When it first launched in 1983 in the United States, only 75 stores in the country were selling CDs, and the players were pricey, around $900, The Atlantic reported. This equates to approximately $2,700 in today’s dollars. The discs, which initially cost between $16 and $20, with inflation now cost the equivalent of $48 to $60.

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How does a compact disc work?

Digital data is stored in a long, spiraling chain of microscopic bumps – or pits, if viewed from above – measuring 125 nanometers in height or depth (in a strange coincidence, that’s equal to the microscopic size of a COVID-19 virus particle). The data string making up the album on a music CD, if stretched straight, would be about 3.5 miles long, according to scientists at Yale University.

When you insert a CD into a drive, an infrared laser reads through the transparent polycarbonate plastic substrate comprising most of the disc’s thickness and reflects off an embedded aluminum layer. When the laser hits the bumps, the change in intensity of the reflected beam is registered by a sensor, which translates it into digital music data.

What made the success of the compact disc? Cool look and portability

Several factors have contributed to CD’s success. Record labels and electronics manufacturers could charge more than they did for vinyl and turntables.

CDs may have cost more, but consumers could see the value. “From a purely practical standpoint, the CD was unbeatable,” said Ken Pohlmann, columnist for Sound & Vision and author of Principles of Digital Audio.

“The records were almost as cheap to make as LP records and were sturdier than LP records. They also had a cool look, which was a huge selling point,” said Pohlmann, professor emeritus of music engineering. at the University of Miami.

“And the real breakthrough was that the CD allowed the music to be portable. … You can play it around the house, in the car and on the plane and while you’re jogging. You had a format to rule them all. It was just mind-blowing to the consumer at the time.”

The compact disc led to later formats such as DVD and Blu-ray disc, each storing movies, video games and music on ever more data-rich discs.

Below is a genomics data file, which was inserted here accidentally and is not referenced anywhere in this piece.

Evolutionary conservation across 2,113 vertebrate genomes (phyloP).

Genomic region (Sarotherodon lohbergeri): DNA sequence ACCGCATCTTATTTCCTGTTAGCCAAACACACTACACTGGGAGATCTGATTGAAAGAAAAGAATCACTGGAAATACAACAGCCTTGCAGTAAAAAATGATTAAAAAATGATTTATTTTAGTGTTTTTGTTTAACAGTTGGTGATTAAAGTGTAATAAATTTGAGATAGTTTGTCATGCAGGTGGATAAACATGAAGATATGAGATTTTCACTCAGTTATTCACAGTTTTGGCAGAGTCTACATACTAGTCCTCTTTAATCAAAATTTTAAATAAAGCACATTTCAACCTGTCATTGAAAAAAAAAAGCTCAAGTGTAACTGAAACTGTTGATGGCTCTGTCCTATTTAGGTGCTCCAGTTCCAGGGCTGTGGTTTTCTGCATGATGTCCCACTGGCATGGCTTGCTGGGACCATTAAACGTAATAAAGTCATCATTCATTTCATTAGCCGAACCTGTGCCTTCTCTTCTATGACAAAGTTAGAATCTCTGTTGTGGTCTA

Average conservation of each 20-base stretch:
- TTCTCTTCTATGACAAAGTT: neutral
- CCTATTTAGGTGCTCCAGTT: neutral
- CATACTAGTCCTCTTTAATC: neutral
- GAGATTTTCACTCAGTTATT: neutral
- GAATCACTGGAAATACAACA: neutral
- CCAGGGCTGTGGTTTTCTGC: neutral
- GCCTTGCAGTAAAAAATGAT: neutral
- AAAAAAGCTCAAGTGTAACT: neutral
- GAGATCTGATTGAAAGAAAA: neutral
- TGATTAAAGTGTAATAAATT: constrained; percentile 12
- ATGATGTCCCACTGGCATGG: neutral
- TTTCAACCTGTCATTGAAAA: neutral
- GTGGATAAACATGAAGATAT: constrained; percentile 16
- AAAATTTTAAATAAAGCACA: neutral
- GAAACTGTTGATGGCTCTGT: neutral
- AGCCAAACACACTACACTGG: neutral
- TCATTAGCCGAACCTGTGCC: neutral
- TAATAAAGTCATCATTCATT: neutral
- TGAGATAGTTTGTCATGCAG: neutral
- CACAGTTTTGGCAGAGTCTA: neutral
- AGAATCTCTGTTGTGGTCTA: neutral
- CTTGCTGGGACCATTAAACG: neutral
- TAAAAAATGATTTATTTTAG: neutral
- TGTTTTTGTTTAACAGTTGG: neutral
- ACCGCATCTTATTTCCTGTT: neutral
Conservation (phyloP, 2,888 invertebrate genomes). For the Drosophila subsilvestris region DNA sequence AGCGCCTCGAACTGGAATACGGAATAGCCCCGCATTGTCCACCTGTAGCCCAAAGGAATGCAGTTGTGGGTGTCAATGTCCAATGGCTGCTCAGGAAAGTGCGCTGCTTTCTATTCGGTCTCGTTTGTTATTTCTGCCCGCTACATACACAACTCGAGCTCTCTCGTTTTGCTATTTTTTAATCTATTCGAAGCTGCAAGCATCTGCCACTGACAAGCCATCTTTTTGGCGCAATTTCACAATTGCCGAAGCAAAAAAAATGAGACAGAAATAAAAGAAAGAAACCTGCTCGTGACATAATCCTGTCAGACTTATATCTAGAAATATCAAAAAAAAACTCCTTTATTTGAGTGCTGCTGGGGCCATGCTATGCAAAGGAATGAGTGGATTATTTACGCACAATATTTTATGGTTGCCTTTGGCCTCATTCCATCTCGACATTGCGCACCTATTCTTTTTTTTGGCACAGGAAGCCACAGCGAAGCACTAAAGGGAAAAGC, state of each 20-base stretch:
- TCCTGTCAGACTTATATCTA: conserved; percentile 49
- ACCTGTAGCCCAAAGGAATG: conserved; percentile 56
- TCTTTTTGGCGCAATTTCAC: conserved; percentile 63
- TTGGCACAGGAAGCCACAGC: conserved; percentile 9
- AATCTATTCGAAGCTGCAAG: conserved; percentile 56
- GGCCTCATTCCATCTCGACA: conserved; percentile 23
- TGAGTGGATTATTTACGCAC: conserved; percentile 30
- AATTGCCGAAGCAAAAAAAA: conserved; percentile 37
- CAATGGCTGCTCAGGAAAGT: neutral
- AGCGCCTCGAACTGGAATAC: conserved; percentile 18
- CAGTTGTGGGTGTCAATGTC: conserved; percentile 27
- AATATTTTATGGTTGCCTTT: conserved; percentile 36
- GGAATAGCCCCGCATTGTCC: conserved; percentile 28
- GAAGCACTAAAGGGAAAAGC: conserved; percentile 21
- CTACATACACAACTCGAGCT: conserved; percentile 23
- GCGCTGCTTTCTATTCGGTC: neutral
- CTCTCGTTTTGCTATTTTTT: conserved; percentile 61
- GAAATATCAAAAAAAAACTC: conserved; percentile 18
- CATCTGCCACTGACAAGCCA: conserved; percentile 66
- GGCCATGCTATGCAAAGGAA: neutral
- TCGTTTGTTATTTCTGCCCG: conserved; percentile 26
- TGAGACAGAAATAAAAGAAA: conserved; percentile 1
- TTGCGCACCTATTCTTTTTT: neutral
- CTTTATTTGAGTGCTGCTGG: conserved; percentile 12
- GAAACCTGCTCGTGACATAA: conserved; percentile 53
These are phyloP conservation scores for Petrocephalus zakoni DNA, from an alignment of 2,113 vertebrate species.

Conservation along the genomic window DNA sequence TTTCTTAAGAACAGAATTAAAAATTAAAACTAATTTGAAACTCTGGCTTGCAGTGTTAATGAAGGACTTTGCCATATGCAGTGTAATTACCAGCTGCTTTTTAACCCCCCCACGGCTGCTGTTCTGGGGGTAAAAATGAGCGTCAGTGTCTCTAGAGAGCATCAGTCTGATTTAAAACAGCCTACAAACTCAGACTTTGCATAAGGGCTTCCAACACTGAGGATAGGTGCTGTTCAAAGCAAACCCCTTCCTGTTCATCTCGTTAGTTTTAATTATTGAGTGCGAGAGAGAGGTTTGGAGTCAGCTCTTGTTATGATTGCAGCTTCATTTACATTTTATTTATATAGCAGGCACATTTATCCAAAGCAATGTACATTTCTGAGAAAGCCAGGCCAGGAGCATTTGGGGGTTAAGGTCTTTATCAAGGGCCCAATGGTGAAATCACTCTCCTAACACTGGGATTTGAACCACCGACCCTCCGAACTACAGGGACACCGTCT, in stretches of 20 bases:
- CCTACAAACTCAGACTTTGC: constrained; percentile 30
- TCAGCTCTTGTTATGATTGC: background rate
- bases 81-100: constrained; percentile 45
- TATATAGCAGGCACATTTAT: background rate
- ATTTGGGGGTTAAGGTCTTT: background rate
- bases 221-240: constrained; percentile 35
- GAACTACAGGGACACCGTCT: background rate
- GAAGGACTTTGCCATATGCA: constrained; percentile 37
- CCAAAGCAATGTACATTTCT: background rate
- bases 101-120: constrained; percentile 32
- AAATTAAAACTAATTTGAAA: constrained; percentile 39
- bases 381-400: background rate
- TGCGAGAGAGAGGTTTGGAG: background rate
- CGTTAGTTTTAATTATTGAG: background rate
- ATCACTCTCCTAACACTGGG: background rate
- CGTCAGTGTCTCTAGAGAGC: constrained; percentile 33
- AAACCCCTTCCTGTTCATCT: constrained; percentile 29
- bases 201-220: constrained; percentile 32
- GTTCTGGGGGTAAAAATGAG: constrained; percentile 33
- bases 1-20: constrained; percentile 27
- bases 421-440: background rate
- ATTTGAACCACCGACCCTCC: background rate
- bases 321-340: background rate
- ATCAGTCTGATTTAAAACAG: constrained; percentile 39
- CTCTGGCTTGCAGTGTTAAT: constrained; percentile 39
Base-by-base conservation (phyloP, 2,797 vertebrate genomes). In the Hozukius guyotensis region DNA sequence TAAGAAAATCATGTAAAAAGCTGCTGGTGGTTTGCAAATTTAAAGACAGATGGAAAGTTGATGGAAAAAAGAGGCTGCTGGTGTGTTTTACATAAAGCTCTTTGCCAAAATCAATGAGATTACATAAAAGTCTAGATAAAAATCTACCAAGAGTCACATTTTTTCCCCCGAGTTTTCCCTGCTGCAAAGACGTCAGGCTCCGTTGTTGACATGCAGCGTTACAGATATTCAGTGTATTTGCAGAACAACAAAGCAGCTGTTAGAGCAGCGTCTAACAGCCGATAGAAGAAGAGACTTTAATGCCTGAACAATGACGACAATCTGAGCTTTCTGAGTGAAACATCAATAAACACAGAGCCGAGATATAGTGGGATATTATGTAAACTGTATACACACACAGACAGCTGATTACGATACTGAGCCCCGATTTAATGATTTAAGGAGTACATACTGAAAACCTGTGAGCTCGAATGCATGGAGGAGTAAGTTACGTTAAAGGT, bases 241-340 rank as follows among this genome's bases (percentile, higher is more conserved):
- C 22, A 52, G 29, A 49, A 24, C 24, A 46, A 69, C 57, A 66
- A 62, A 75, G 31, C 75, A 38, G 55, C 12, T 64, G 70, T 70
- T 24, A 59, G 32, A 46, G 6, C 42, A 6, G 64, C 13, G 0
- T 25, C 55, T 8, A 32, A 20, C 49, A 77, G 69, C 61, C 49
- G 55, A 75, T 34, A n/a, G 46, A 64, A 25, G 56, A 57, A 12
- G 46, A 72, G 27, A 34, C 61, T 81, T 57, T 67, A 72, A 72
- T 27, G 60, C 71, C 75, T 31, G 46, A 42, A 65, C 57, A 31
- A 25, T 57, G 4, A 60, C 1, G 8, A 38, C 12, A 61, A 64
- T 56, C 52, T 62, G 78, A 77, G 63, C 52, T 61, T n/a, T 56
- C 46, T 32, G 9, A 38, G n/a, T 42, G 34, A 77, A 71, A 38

How well do compact discs sell?

Eight years after the arrival of the CD, it has become the dominant format surpassing the audio cassette. Total CD album sales of $4.3 billion in 1991 accounted for 55.4% of total recorded music revenue that year, according to the RIAA.

In 1999, consumers spent $13 billion on CDs, or 88% of the $14.6 billion spent on music. In today’s inflation-adjusted dollars, consumer spending on CDs this year would be nearly $23 billion and account for the bulk of the $25.6 billion spent on music this year. that year, in what would be considered the most successful in the industry, the RIAA. said.

CD sales have been on a downward trend since 2000. The slight increase in CD sales in 2021 may have been caused by the shutdown of the COVID-19 pandemic, with people staying home and buying more records, said Pohlmann. “The pandemic has distorted everything,” he said. “I wonder if it’s just another distortion.”

Will the compact disc live?

When the format was conceived in the 1980s, optical discs were the obvious storage medium due to their ability to store millions of bytes of data (several minutes of music) at low cost.

“Once solid-state memory became affordable, MP3 players and iPods proliferated,” Pohlmann said. “It was the death knell for CDs because they had all the advantages of the Compact Disc but were even smaller and even more practical.”

Thus, the life of the shiny silver disc may be declining. But a beloved music format could live on, he said.

“I think the LP will outlive the CD. It pains me to say it, but the LP is more retro technology – more authentic, more romantic,” Pohlmann said. “The CD was one of the most beautifully crafted products to ever come out of the late 20th century. It opened the door to our modern world of digital music, but I think it was a transitional technology whose time is over. gone.”

Follow Mike Snider on Twitter: @mikesnider.

USA Today